There are no products in your shopping cart.
Please call 626-449-5320 to check the availability of this item.
Ignore Everybody: And 39 Other Keys to Creativity (Compact Disc)
When Hugh MacLeod was a struggling young copywriter living in a YMCA, he started to doodle on the backs of business cards while sitting at a bar. Those cartoons eventually led to a popular blog-gapingvoid.com-and a reputation for pithy insight and humor, in both words and pictures. MacLeod has opinions on everything from marketing to the meaning of life, but one of his main subjects is creativity. How do new ideas emerge in a cynical, risk-averse world? Where does inspiration come from? What does it take to make a living as a creative person? Ignore Everybody expands on MacLeod's sharpest insights, wittiest cartoons, and most useful advice. For example: -Selling out is harder than it looks. Diluting your product to make it more commercial will just make people like it less. -If your plan depends on you suddenly being "discovered" by some big shot, your plan will probably fail. Nobody suddenly discovers anything. Things are made slowly and in pain. -Don't try to stand out from the crowd; avoid crowds altogether. There's no point trying to do the same thing as 250,000 other young hopefuls, waiting for a miracle. All existing business models are wrong. Find a new one. -The idea doesn't have to be big. It just has to be yours. The sovereignty you have over your work will inspire far more people than the actual content ever will. After learning MacLeod's forty keys to creativity, you will be ready to unlock your own brilliance and unleash it on the world.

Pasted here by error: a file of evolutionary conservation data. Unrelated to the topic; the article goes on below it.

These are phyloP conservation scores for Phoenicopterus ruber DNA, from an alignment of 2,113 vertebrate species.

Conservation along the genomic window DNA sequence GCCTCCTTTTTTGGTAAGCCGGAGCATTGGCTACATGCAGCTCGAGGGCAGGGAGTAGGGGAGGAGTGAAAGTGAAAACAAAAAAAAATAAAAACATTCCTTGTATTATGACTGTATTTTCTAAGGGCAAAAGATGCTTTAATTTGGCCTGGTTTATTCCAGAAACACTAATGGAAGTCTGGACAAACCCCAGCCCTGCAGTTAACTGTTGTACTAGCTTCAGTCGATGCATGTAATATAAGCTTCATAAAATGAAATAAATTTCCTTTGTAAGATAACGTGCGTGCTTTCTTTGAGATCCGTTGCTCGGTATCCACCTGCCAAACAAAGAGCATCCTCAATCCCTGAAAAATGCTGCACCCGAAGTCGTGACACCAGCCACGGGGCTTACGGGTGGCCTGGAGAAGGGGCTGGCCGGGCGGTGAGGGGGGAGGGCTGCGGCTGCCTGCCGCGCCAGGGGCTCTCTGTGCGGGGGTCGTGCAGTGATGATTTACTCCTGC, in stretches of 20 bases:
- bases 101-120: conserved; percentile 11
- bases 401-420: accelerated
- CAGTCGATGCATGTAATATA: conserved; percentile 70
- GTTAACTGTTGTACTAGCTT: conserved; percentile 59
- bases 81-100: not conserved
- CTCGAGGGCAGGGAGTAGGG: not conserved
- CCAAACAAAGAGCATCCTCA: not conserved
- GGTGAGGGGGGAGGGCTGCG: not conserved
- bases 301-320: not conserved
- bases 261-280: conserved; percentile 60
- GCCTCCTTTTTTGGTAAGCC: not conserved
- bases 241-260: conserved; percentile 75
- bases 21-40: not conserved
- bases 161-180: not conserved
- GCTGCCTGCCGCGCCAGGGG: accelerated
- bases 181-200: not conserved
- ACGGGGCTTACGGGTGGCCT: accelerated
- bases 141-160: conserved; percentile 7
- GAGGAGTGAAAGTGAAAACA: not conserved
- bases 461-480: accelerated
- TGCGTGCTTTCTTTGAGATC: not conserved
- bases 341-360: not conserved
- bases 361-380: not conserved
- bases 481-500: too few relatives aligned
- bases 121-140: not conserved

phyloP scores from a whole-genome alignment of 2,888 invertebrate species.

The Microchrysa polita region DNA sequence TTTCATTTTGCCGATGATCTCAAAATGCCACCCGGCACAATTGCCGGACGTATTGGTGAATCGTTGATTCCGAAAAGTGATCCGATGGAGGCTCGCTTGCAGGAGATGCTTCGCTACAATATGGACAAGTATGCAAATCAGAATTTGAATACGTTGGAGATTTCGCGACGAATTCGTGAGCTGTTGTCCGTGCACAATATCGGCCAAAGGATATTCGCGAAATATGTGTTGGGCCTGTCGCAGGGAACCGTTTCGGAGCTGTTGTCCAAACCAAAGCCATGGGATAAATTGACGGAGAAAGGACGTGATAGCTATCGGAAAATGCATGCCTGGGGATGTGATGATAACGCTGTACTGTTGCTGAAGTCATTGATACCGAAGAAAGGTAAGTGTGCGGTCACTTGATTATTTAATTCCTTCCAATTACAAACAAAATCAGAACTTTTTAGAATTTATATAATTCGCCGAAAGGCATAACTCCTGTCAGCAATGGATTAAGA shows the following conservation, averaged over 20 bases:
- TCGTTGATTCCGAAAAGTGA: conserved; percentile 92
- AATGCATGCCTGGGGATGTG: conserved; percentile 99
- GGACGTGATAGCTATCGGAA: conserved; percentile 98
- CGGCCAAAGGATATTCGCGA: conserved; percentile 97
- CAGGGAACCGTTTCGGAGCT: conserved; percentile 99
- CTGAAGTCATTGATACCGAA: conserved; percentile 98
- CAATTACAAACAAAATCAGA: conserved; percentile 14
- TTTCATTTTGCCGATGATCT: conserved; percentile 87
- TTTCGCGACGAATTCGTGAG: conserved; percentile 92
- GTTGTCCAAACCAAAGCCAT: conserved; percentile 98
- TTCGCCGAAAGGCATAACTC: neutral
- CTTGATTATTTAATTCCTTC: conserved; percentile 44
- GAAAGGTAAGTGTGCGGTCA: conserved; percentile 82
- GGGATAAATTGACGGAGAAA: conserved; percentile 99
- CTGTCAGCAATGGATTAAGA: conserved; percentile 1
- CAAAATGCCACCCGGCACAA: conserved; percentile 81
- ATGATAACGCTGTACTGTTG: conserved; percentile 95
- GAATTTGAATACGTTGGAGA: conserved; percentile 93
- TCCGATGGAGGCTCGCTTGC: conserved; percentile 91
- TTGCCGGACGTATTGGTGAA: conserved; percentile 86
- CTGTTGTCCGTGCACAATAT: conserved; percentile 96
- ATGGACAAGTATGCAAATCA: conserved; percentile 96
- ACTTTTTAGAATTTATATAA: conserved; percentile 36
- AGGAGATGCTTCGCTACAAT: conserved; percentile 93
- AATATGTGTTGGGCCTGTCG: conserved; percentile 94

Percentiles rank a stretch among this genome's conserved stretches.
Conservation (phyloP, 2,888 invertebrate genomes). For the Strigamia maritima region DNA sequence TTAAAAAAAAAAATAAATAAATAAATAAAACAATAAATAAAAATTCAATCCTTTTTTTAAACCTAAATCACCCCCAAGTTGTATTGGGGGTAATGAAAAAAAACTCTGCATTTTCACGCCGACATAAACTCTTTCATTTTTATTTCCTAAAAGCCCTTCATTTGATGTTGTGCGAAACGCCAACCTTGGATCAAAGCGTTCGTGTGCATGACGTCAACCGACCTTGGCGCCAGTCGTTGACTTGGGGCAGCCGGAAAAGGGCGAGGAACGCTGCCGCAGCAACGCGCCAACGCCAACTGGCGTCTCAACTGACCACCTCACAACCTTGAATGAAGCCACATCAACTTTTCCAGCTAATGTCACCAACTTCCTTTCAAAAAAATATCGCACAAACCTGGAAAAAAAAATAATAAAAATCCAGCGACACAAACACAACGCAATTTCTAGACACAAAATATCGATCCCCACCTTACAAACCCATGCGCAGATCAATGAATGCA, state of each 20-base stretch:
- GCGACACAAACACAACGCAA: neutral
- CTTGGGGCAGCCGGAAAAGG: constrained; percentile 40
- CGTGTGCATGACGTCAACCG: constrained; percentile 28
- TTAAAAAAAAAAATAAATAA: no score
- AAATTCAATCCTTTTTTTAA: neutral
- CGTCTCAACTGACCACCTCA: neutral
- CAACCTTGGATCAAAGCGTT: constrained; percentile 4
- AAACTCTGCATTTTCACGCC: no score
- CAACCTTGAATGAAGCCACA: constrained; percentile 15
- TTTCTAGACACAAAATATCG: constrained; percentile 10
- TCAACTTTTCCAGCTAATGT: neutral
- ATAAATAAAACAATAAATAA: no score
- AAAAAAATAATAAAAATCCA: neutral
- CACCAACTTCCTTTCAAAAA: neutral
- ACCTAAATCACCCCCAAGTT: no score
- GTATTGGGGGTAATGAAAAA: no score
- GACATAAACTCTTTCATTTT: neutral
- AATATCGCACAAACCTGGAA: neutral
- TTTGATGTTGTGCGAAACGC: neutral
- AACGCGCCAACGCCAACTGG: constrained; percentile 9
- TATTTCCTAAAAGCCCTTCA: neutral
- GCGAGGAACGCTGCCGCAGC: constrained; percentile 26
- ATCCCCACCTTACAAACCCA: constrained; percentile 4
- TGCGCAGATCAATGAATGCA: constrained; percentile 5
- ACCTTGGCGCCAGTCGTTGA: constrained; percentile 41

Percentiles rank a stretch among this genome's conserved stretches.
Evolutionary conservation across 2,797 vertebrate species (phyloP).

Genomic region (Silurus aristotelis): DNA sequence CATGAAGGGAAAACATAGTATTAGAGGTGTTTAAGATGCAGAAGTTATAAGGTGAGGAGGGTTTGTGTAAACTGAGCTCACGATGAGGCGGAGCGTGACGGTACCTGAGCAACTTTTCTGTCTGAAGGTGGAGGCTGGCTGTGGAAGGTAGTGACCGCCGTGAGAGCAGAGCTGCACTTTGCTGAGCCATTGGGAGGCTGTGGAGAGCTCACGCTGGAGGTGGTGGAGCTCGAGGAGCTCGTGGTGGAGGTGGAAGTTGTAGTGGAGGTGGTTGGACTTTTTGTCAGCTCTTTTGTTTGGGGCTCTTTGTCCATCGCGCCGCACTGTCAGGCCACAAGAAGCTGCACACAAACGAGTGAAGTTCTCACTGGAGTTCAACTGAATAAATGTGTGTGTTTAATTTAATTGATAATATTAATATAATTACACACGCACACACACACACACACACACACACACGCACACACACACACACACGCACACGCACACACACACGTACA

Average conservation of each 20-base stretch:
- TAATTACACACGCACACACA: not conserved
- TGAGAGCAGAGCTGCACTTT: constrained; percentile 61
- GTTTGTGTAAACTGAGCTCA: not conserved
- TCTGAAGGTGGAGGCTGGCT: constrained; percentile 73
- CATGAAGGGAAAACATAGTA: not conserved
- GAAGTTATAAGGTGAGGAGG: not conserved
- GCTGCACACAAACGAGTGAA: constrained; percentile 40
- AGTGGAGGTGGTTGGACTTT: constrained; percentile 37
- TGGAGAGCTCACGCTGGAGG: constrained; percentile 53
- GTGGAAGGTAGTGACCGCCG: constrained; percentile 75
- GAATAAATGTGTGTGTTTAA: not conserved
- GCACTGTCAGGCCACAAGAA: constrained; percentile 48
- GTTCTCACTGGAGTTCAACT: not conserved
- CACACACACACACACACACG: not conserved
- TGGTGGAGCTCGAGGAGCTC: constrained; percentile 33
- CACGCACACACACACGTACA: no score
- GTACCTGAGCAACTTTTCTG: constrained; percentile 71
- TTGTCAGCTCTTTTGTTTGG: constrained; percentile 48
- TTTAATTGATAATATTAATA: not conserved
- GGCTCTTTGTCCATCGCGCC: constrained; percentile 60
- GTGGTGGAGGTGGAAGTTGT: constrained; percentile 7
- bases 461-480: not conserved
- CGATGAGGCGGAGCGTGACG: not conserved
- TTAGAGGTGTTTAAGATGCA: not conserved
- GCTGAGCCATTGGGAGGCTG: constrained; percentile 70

About the Author
Hugh MacLeod, who worked as an advertising copywriter for more than a decade while developing his skills as a cartoonist and pundit, is the author of the blog Gaping Void.
William Dufris has been nominated nine times as a finalist for the APA's prestigious Audie Award and has garnered tweny-one Earphones Awards from "AudioFile" magazine, which also named him one of the Best Voices at the End of the Century.
"William Dufris reads with humor and liveliness as he shares the author's argument for creativity in a complicated world and steps for personal creativity." ---AudioFile